Sunday 30 August 2015

Meeting Dr. Bonce

Now I know I shouldn't be worried, my side effects from chemotherapy have been pretty mild so far, certainly compared to the horror stories I read about on the forums. The drugs are still working so far, the last scan showed a small reduction on the liver metastases and apart from a few niggles with planar/plantar syndrome I feel pretty healthy.

So far.

And over the last few weeks it's that "so far" that's been nagging at me. The anxiety that I've had a year and a half and median survival is two years. The stress of wondering every chemo session if the portacath is going to behave. Worrying that every sneeze and sniffle is the beginning of the neutropenic sepsis that's going to have me joining the choir invisible*. It was getting to the stage where I really was getting myself quite wound up the day before chemo and also, sorry Mrs Dracunculus, probably being a bit of a mardy git into the bargain.

So something needed to happen in the head department. I needed some kind of bonce doctor to peer inside this dragon's head and, I don't know, tell me it's all because I loved my mummy or something.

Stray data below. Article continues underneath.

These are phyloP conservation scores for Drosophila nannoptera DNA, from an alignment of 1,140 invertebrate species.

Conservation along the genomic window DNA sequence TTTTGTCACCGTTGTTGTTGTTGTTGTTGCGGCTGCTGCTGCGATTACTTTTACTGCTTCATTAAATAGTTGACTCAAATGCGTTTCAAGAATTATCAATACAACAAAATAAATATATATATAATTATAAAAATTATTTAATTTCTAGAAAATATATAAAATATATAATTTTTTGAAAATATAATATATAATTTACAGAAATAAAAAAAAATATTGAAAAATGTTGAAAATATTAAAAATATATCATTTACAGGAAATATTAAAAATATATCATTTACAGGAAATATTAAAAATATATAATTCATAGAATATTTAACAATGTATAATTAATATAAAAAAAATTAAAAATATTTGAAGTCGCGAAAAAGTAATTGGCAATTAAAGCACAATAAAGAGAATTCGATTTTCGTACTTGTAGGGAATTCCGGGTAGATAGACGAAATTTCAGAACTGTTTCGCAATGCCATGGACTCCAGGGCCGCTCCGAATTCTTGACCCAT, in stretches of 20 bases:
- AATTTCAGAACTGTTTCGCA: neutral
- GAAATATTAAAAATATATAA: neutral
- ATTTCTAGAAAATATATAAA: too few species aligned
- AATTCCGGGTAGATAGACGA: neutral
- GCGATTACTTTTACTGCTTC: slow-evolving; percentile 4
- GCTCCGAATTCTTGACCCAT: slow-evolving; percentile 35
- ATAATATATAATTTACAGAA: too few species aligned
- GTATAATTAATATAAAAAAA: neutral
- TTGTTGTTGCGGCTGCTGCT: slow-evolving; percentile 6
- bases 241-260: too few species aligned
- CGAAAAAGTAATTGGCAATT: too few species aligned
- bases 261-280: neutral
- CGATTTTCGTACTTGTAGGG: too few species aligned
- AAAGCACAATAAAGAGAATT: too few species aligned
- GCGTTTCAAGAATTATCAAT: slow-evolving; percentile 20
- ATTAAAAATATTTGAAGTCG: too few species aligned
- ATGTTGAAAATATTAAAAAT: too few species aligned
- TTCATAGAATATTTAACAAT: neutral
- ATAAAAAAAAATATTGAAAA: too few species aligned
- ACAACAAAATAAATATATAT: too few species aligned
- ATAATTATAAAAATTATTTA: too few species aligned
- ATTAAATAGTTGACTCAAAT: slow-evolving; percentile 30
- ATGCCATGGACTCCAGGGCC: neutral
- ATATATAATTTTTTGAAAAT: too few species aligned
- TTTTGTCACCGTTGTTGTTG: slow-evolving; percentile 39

Anyway it turns out there's this charity called Maggies who, according to their blurb, offer "practical, emotional and social support" to cancer patients and their families and I knew there was one of their centres on the hospital grounds at Addenbrookes so last week I toddled over, took a deep breath and walked in. Weirdly its probably the toughest thing I've done during the whole cancer malarkey; the medical side is easy, that's just being poked and prodded. This is admitting that you're not as tough as you thought you were, that your emotions are shot to hell and that you need help.

Which is stupid when you think about it, treating how you cope with this bastard of a disease is just as important as treating the tumours themselves. Perhaps it's a hangover from the "big boys don't cry" generation I was brought up in but I would say to anyone going through any illness or trauma that it's OK to ask for help and you probably should.